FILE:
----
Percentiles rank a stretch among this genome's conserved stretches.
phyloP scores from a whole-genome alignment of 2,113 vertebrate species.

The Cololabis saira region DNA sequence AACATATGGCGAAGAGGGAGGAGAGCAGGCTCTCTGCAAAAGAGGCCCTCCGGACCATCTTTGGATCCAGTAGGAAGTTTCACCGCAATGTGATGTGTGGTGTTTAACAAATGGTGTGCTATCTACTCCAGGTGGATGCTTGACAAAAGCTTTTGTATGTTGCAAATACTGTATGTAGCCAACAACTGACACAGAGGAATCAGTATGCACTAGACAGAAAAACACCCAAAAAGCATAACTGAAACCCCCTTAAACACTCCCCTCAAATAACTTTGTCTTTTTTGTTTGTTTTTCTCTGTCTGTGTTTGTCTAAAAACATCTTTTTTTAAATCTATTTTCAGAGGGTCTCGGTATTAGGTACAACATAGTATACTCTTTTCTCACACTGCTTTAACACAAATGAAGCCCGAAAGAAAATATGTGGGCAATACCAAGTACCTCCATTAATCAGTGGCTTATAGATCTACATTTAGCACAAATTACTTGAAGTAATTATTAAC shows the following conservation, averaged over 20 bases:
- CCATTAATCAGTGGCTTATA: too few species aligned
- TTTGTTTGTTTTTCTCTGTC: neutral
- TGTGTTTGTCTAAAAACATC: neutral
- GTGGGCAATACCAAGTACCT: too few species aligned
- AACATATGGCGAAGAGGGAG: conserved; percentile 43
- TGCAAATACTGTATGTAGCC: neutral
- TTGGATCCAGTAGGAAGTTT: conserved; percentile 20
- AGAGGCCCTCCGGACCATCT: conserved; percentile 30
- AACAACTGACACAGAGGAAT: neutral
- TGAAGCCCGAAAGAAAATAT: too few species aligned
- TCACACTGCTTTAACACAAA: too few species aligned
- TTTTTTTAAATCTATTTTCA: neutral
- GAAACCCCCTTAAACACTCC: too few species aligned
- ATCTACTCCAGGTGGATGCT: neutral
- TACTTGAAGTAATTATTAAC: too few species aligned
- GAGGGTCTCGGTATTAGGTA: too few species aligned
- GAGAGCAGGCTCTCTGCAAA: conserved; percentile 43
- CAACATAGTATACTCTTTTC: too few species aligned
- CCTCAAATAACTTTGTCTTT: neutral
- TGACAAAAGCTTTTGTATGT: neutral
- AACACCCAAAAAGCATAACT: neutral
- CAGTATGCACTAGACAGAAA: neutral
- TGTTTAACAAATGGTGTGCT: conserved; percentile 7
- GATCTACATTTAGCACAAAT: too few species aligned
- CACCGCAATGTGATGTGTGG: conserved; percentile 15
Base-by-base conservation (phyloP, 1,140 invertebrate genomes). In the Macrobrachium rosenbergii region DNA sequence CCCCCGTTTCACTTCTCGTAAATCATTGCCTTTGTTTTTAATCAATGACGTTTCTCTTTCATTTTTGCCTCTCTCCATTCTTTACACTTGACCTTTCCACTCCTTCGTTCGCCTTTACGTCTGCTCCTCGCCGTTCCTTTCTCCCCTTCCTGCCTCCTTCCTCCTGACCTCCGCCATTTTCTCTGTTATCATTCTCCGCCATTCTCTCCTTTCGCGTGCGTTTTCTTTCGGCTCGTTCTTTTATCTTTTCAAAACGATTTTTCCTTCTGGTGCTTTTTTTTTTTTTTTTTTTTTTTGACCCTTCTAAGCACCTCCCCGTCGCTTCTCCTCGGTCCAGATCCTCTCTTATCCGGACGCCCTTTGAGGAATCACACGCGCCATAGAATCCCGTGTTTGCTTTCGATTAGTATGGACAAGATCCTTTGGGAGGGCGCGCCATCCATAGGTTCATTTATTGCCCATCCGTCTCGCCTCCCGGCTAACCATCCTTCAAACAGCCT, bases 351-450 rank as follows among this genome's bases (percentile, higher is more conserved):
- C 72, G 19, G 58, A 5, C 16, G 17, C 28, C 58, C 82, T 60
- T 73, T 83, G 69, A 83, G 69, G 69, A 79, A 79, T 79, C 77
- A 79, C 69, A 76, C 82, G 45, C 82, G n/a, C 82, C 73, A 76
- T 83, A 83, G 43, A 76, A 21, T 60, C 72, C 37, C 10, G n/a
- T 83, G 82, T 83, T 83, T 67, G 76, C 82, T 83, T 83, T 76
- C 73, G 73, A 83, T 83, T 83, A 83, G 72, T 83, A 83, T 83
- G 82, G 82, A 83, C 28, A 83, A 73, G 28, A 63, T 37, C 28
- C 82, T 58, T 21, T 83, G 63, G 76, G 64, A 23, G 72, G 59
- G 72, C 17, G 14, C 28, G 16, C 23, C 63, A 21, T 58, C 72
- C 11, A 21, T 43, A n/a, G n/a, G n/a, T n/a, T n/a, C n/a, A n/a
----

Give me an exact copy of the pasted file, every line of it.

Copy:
Percentiles rank a stretch among this genome's conserved stretches.
phyloP scores from a whole-genome alignment of 2,113 vertebrate species.

The Cololabis saira region DNA sequence AACATATGGCGAAGAGGGAGGAGAGCAGGCTCTCTGCAAAAGAGGCCCTCCGGACCATCTTTGGATCCAGTAGGAAGTTTCACCGCAATGTGATGTGTGGTGTTTAACAAATGGTGTGCTATCTACTCCAGGTGGATGCTTGACAAAAGCTTTTGTATGTTGCAAATACTGTATGTAGCCAACAACTGACACAGAGGAATCAGTATGCACTAGACAGAAAAACACCCAAAAAGCATAACTGAAACCCCCTTAAACACTCCCCTCAAATAACTTTGTCTTTTTTGTTTGTTTTTCTCTGTCTGTGTTTGTCTAAAAACATCTTTTTTTAAATCTATTTTCAGAGGGTCTCGGTATTAGGTACAACATAGTATACTCTTTTCTCACACTGCTTTAACACAAATGAAGCCCGAAAGAAAATATGTGGGCAATACCAAGTACCTCCATTAATCAGTGGCTTATAGATCTACATTTAGCACAAATTACTTGAAGTAATTATTAAC shows the following conservation, averaged over 20 bases:
- CCATTAATCAGTGGCTTATA: too few species aligned
- TTTGTTTGTTTTTCTCTGTC: neutral
- TGTGTTTGTCTAAAAACATC: neutral
- GTGGGCAATACCAAGTACCT: too few species aligned
- AACATATGGCGAAGAGGGAG: conserved; percentile 43
- TGCAAATACTGTATGTAGCC: neutral
- TTGGATCCAGTAGGAAGTTT: conserved; percentile 20
- AGAGGCCCTCCGGACCATCT: conserved; percentile 30
- AACAACTGACACAGAGGAAT: neutral
- TGAAGCCCGAAAGAAAATAT: too few species aligned
- TCACACTGCTTTAACACAAA: too few species aligned
- TTTTTTTAAATCTATTTTCA: neutral
- GAAACCCCCTTAAACACTCC: too few species aligned
- ATCTACTCCAGGTGGATGCT: neutral
- TACTTGAAGTAATTATTAAC: too few species aligned
- GAGGGTCTCGGTATTAGGTA: too few species aligned
- GAGAGCAGGCTCTCTGCAAA: conserved; percentile 43
- CAACATAGTATACTCTTTTC: too few species aligned
- CCTCAAATAACTTTGTCTTT: neutral
- TGACAAAAGCTTTTGTATGT: neutral
- AACACCCAAAAAGCATAACT: neutral
- CAGTATGCACTAGACAGAAA: neutral
- TGTTTAACAAATGGTGTGCT: conserved; percentile 7
- GATCTACATTTAGCACAAAT: too few species aligned
- CACCGCAATGTGATGTGTGG: conserved; percentile 15
Base-by-base conservation (phyloP, 1,140 invertebrate genomes). In the Macrobrachium rosenbergii region DNA sequence CCCCCGTTTCACTTCTCGTAAATCATTGCCTTTGTTTTTAATCAATGACGTTTCTCTTTCATTTTTGCCTCTCTCCATTCTTTACACTTGACCTTTCCACTCCTTCGTTCGCCTTTACGTCTGCTCCTCGCCGTTCCTTTCTCCCCTTCCTGCCTCCTTCCTCCTGACCTCCGCCATTTTCTCTGTTATCATTCTCCGCCATTCTCTCCTTTCGCGTGCGTTTTCTTTCGGCTCGTTCTTTTATCTTTTCAAAACGATTTTTCCTTCTGGTGCTTTTTTTTTTTTTTTTTTTTTTTGACCCTTCTAAGCACCTCCCCGTCGCTTCTCCTCGGTCCAGATCCTCTCTTATCCGGACGCCCTTTGAGGAATCACACGCGCCATAGAATCCCGTGTTTGCTTTCGATTAGTATGGACAAGATCCTTTGGGAGGGCGCGCCATCCATAGGTTCATTTATTGCCCATCCGTCTCGCCTCCCGGCTAACCATCCTTCAAACAGCCT, bases 351-450 rank as follows among this genome's bases (percentile, higher is more conserved):
- C 72, G 19, G 58, A 5, C 16, G 17, C 28, C 58, C 82, T 60
- T 73, T 83, G 69, A 83, G 69, G 69, A 79, A 79, T 79, C 77
- A 79, C 69, A 76, C 82, G 45, C 82, G n/a, C 82, C 73, A 76
- T 83, A 83, G 43, A 76, A 21, T 60, C 72, C 37, C 10, G n/a
- T 83, G 82, T 83, T 83, T 67, G 76, C 82, T 83, T 83, T 76
- C 73, G 73, A 83, T 83, T 83, A 83, G 72, T 83, A 83, T 83
- G 82, G 82, A 83, C 28, A 83, A 73, G 28, A 63, T 37, C 28
- C 82, T 58, T 21, T 83, G 63, G 76, G 64, A 23, G 72, G 59
- G 72, C 17, G 14, C 28, G 16, C 23, C 63, A 21, T 58, C 72
- C 11, A 21, T 43, A n/a, G n/a, G n/a, T n/a, T n/a, C n/a, A n/a